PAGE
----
We are deeply saddened by the passing of Ian St John.
Aged 82, the legendary Ancell Babe was a local boy who made waves at Fir Park and went on to great things after starting his career with the club.
Born in Motherwell, St John was at Hampden as a 13-year-old to witness the Steelmen lift the Scottish Cup for the very first time in 1952.
Five years later he would sign for his boyhood heroes. Over the course of the next four years, he would torment defences across the country, netting 80 goals in 113 league games.
His hat-trick in a League Cup tie against Hibernian in 1959, which was despatched in little more than two-and-a-half minutes, gained St John massive exposure.
But his consistent rate of finishing had already alerted the attention of the international selectors and a host of interested managers, and it was in that same year he was awarded the first of his caps for Scotland.
Making his international bow at the age of just 20, Ian would go on to net nine times in 21 appearances for his country.
In 1961, St John signed for Liverpool for £37,500, then the Anfield side’s record transfer fee paid. That sale would help finance the reconstruction of the main stand at Fir Park.
He would go on to enjoy a glorious decade with Bill Shankly’s side as they were transformed from the Second Division also-rans that Shankly inherited.
A Scottish Football Hall of Fame member, Ian was tempted back to Lanarkshire in 1973 as manager, putting together one of Motherwell’s most famous front-line partnerships in his former team-mate Bobby Graham and Willie Pettigrew.
Sadly St John’s time in the dugout at Fir Park would last little more than a year when he was lured to Portsmouth by promises of finance and support that well outstripped what Motherwell could offer.
Our thoughts are with his family and friends at this difficult time.
“Like so many of us I was introduced to Motherwell and Fir Park by my dad,” Motherwell chairman Jim McMahon said of St John’s passing.
“The Saturday regime of catching the Law and Carluke supporters bus at the cross, then the journey down and the walk into the ground, is one I can still recall vividly. It is a memory I treasure.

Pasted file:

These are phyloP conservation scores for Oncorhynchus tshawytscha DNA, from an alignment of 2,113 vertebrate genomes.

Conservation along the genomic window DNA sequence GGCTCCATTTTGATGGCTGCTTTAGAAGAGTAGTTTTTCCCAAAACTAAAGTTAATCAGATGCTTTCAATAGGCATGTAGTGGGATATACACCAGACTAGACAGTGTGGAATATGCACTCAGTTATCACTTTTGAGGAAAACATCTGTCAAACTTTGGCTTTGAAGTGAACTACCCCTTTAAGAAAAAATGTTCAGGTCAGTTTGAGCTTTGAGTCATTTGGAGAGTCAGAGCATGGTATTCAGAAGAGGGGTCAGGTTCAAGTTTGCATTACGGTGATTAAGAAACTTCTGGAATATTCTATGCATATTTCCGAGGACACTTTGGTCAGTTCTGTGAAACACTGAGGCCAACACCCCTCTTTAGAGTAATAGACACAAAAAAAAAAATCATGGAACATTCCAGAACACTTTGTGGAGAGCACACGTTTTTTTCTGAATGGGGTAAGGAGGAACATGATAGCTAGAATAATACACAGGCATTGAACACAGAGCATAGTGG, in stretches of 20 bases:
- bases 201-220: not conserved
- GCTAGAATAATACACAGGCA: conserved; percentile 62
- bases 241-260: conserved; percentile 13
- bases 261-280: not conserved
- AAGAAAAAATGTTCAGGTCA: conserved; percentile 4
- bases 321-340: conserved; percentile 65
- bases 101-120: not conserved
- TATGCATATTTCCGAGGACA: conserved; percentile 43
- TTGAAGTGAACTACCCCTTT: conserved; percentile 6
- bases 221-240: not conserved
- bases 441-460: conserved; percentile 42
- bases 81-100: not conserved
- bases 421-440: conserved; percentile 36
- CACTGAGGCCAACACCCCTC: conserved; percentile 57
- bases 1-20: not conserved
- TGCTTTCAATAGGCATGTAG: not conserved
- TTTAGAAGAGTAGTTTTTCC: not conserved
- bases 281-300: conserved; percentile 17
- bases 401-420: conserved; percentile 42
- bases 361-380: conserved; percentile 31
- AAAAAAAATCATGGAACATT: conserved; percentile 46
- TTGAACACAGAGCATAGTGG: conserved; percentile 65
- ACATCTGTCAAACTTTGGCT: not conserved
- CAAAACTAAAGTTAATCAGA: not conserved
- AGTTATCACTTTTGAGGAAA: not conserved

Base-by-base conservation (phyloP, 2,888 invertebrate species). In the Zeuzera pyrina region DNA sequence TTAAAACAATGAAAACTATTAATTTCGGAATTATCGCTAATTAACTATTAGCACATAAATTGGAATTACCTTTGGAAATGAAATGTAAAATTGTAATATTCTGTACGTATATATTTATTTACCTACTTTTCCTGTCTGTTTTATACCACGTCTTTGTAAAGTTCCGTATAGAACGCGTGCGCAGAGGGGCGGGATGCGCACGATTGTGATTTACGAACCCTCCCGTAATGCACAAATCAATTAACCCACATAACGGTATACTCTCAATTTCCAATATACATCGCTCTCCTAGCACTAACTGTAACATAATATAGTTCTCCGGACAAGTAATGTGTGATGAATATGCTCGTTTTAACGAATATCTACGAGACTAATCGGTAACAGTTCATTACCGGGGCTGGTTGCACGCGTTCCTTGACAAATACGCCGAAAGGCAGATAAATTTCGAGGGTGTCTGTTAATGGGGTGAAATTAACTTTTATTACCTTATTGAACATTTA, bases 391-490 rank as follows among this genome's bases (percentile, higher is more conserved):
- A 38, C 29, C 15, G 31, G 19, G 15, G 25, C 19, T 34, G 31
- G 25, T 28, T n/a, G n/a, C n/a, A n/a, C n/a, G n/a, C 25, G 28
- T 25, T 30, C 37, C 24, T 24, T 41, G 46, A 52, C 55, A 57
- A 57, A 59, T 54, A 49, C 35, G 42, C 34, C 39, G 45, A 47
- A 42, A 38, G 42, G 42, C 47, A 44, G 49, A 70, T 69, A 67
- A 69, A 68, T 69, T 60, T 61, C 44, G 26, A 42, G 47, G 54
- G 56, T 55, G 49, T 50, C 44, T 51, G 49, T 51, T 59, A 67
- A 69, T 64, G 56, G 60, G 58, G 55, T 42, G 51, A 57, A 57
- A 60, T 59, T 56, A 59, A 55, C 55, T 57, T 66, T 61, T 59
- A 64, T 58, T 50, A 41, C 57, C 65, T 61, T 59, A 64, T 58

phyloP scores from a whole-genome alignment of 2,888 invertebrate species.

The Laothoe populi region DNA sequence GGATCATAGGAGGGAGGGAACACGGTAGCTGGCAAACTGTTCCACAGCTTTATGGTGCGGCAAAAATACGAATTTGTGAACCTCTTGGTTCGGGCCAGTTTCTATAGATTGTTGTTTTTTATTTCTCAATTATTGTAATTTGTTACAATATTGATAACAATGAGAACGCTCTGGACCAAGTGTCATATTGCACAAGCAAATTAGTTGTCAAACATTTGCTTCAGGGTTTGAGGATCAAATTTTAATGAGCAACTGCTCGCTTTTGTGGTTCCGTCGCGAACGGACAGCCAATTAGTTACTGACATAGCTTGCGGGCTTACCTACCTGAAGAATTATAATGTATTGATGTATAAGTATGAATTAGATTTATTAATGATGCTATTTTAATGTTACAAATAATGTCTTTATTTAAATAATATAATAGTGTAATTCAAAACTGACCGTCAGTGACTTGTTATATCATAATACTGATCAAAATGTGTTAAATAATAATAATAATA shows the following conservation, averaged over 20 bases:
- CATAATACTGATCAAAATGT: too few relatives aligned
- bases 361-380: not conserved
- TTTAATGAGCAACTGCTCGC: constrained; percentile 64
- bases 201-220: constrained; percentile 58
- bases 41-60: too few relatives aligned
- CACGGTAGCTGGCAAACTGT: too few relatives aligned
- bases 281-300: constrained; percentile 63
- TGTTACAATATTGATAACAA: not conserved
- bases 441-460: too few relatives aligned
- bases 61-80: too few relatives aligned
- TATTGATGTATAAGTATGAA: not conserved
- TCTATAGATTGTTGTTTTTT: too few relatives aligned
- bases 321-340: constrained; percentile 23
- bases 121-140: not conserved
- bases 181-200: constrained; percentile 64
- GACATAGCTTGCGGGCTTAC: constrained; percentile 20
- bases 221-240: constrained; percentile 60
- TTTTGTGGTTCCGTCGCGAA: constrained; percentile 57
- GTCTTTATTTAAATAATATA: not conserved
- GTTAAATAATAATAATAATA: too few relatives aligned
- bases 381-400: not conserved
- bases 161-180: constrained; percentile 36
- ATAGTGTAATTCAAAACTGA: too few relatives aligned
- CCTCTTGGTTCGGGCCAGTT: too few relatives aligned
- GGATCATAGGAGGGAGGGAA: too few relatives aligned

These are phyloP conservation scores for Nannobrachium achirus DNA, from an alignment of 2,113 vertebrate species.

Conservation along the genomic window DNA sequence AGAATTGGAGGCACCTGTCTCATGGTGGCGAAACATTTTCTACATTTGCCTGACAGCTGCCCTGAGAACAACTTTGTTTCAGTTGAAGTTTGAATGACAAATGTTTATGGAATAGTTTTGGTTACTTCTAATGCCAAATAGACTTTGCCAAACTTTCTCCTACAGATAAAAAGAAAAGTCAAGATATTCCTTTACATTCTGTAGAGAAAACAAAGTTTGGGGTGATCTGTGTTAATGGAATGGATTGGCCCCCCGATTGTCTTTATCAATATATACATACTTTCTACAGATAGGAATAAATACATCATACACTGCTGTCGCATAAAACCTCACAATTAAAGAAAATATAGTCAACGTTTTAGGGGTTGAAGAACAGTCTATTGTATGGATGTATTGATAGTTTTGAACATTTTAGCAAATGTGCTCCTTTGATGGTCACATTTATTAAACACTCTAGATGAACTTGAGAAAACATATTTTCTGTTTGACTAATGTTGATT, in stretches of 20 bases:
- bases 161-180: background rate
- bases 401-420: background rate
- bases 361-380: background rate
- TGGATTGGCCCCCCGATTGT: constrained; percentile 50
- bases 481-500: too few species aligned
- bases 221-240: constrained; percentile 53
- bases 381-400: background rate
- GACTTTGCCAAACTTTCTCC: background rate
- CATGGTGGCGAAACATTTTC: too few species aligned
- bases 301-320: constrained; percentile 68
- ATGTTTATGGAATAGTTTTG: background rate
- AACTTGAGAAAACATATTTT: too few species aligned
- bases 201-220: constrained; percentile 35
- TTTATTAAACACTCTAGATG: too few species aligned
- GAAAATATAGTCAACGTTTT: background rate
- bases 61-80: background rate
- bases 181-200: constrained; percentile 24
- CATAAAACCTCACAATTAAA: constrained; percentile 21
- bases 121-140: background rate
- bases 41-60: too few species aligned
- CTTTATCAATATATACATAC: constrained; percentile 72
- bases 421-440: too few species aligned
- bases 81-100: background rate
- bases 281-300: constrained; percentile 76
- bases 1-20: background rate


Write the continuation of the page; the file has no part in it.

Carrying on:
“That was the era of the Ancell babes – a fabulous collection of players. But my hero, and in my view the greatest player I have seen in our colours, was Ian St John.
“I was lucky enough to see almost all his games and his technical skill, pace, vision and ambition cemented him as the player I wanted to be
“I was even luckier to get to know Ian in later life and to play golf with him as a special present for my 50th birthday. It’s often said that’s it dangerous to meet one’s heroes, but in my case, he was everything I expected – funny, charming, courteous and true to his roots and upbringing. He was a gentleman.
“I will miss him – he was a big part of my childhood.
“I am really sorry that we can’t have a crowd at our next home game to honour him but we will do that as soon as we get back to normality.
“Lots of words are in danger of being devalued – Ian St John is a legend.”
In a statement, his family said: “It is with a heavy heart that we have to inform you that after a long illness we have lost a husband, father and grandfather.
“He passed away peacefully with his family at his bedside. We would like to thank all the staff at Arrowe Park Hospital for their hard work and dedication during these very difficult times.
“The family would be grateful for privacy at this extremely sad time.”